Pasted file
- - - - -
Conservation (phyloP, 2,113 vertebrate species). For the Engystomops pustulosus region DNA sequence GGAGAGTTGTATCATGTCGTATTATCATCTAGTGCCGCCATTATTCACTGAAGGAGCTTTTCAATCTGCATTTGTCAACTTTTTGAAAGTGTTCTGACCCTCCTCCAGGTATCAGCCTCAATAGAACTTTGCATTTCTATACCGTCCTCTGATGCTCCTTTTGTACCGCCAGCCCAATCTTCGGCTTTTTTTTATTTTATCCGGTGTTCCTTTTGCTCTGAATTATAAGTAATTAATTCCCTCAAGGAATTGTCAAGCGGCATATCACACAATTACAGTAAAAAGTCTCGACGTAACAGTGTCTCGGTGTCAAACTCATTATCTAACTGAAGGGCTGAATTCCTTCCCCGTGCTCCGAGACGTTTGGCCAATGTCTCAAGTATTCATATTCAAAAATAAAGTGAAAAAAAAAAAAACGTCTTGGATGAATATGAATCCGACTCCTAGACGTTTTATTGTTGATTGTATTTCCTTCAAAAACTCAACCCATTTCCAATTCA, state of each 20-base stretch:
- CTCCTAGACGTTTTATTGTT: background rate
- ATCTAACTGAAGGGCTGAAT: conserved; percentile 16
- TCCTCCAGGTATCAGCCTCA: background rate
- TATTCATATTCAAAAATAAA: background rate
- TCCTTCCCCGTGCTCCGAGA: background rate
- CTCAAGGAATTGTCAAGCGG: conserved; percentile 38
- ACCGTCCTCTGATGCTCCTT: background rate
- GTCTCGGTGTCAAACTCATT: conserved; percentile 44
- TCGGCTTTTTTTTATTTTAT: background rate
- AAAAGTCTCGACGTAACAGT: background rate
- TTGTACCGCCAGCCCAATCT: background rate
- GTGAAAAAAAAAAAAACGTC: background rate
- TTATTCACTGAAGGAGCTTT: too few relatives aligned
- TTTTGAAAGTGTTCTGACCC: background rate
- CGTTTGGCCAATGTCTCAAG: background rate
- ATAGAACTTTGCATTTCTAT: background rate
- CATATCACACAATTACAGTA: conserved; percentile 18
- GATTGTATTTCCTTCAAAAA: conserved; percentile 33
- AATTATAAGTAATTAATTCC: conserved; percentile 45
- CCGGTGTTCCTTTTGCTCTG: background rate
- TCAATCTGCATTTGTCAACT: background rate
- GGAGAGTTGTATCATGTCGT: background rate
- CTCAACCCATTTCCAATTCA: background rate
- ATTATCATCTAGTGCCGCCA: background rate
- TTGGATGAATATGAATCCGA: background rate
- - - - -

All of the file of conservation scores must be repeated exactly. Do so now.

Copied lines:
Conservation (phyloP, 2,113 vertebrate species). For the Engystomops pustulosus region DNA sequence GGAGAGTTGTATCATGTCGTATTATCATCTAGTGCCGCCATTATTCACTGAAGGAGCTTTTCAATCTGCATTTGTCAACTTTTTGAAAGTGTTCTGACCCTCCTCCAGGTATCAGCCTCAATAGAACTTTGCATTTCTATACCGTCCTCTGATGCTCCTTTTGTACCGCCAGCCCAATCTTCGGCTTTTTTTTATTTTATCCGGTGTTCCTTTTGCTCTGAATTATAAGTAATTAATTCCCTCAAGGAATTGTCAAGCGGCATATCACACAATTACAGTAAAAAGTCTCGACGTAACAGTGTCTCGGTGTCAAACTCATTATCTAACTGAAGGGCTGAATTCCTTCCCCGTGCTCCGAGACGTTTGGCCAATGTCTCAAGTATTCATATTCAAAAATAAAGTGAAAAAAAAAAAAACGTCTTGGATGAATATGAATCCGACTCCTAGACGTTTTATTGTTGATTGTATTTCCTTCAAAAACTCAACCCATTTCCAATTCA, state of each 20-base stretch:
- CTCCTAGACGTTTTATTGTT: background rate
- ATCTAACTGAAGGGCTGAAT: conserved; percentile 16
- TCCTCCAGGTATCAGCCTCA: background rate
- TATTCATATTCAAAAATAAA: background rate
- TCCTTCCCCGTGCTCCGAGA: background rate
- CTCAAGGAATTGTCAAGCGG: conserved; percentile 38
- ACCGTCCTCTGATGCTCCTT: background rate
- GTCTCGGTGTCAAACTCATT: conserved; percentile 44
- TCGGCTTTTTTTTATTTTAT: background rate
- AAAAGTCTCGACGTAACAGT: background rate
- TTGTACCGCCAGCCCAATCT: background rate
- GTGAAAAAAAAAAAAACGTC: background rate
- TTATTCACTGAAGGAGCTTT: too few relatives aligned
- TTTTGAAAGTGTTCTGACCC: background rate
- CGTTTGGCCAATGTCTCAAG: background rate
- ATAGAACTTTGCATTTCTAT: background rate
- CATATCACACAATTACAGTA: conserved; percentile 18
- GATTGTATTTCCTTCAAAAA: conserved; percentile 33
- AATTATAAGTAATTAATTCC: conserved; percentile 45
- CCGGTGTTCCTTTTGCTCTG: background rate
- TCAATCTGCATTTGTCAACT: background rate
- GGAGAGTTGTATCATGTCGT: background rate
- CTCAACCCATTTCCAATTCA: background rate
- ATTATCATCTAGTGCCGCCA: background rate
- TTGGATGAATATGAATCCGA: background rate